*i*itself is and the recursion for allele

*i*is . The recursions for total population size

*n*and allele frequency

_{t}*p*(

_{t}*i*) coupled with the recursion for genetic structure

*p*(

_{t}*a*|

*i*) are then equivalent to eq. (6) (Appendix A2).

### Selection and Class Transmission in a Single Generation

Allele-frequency change Δ*p _{t}*(

*i*) over a single time step [

*t*,

*t*+ 1] in a class-structured population can be expressed analogously to the homogeneous population as in eq. (2), but where we need to substitute the fitness functions as defined above for class-structured populations, namely replace

*w*(

_{t}*i*) by and redefine . Equation (2) then says that an increase in allele frequency occurs whenever exceeds one, i.e., . In contrast to the homogeneous population model, however, it would be wrong to conclude that for class-structured populations implies the allele

*i*is favoured by natural selection. This can be understood by using the partitioning over [

*t, t*+ 1], where and where gives the average fitness of an

*i*carrier if it were to survive and reproduce as an average individual in a class (Appendix A2.1). Because in eq. (7b) gives the additional number of gene copies in class

*a*at

*t*+ 1 descending from a single individual of class

*b*carrying allele

*i*at

*t*compared to the number of gene copies descending from an average individual in that class, gives the allele-frequency change caused by selection over the time step [

*t, t*+ 1] measured at

*t*+ 1 (and conditioning on the state of the population at

*t*). Because the average fitness is always positive, we get from the second equality in eq. (7b) that selection favors an increase of allele

*i*whenever is greater than one, i.e., . On the other hand, since in eq. (7c) gives the additional number of gene copies in class

*a*at

*t*+ 1 descending from an average individual of class

*b*as compared to an average individual in the population across classes and alleles, gives the allele-frequency change caused by class transmission over the time step [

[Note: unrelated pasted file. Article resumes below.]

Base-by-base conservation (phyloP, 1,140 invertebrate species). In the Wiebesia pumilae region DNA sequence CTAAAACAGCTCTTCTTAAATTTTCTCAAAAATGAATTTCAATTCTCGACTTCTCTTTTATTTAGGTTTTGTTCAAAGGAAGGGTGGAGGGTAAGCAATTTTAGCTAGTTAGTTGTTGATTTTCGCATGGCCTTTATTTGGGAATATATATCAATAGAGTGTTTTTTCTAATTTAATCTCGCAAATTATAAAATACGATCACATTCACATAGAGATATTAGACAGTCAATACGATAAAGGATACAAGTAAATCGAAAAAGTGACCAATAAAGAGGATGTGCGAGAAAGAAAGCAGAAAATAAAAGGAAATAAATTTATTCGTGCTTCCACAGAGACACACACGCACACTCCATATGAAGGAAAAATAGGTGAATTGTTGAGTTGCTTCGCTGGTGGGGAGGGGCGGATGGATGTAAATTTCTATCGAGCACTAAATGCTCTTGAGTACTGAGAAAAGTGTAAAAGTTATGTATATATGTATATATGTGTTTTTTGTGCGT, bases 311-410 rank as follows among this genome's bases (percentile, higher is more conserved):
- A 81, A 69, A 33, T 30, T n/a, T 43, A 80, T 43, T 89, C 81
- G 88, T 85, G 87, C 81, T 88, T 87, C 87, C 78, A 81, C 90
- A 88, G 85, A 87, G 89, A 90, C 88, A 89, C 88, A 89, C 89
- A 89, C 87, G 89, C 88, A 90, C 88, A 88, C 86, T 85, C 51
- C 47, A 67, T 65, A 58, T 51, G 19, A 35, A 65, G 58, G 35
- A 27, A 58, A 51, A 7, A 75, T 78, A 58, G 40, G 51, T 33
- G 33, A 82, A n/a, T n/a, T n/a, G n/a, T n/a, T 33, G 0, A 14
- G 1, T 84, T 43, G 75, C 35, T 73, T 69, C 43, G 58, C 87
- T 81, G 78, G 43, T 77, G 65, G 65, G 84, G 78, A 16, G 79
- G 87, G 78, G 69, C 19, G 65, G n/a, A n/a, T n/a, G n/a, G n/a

*t, t*+ 1] measured at

*t*+ 1 (and conditioning on the state of the population at

*t*). The process of class transmission thus reflects the change in allele frequency due to differential reproduction caused by fitness differences between classes, and implies a positive contribution of class transmission to allele-frequency change, which occurs regardless of whether individuals within classes differ and thus have heritable differences in fitness. We can indeed confirm that whenever alleles do not cause any differences in fitness (alleles are neutral), that is, whenever

*w*(

_{t}*a*←

*b, i*) =

*w*(

_{t}*a*←

*b, j*) for all

*i*and

*j*, then the term for selection (7b) is 0 and the process is said to be non-selective. Yet the term for class transmission (7c) can still alter allele allele frequency whenever for at least some

*a, b*. Note that a partitioning conceptually equivalent to eq. (7) for phenotypic change was derived by Lion [2018, eq. 2] from the Price equation.

### Selection and Class Transmission in a Multigenerational Process

We just provided a single generation partitioning of allele-frequency change. Now, the aim is to find a partitioning for the evolutionary process running over multiple generations , and because both selection and class transmission alter allele frequencies, we write the partitioning as
where and are, respectively, the fractions of the total allele-frequency change that are attributed to selection and class transmission occurring in generation *t*. Recall from the partitioning of the homogeneous population model (eq. 4) that the asymptotic effect of selection was more precisely defined as the frequency of individuals measured at tf that descend under a non-selective process from all the offspring measured at *t* + 1 that were produced due to selection during [*t, t* + 1]. In contrast to a homogeneous population, however, in a heterogeneous population the non-selective process includes class transmission that does alter allele frequencies (eq. 7). Therefore, the asymptotic and the active effects can no longer be equal. Moreover, it is not immediately obvious how to define the asymptotic effect of class transmission . Equations (7) are thus not useful in the decomposition given in eq. (8), and we need to re-consider the change of allele frequency over multiple time steps.

### Disentangling Selection from Class Transmission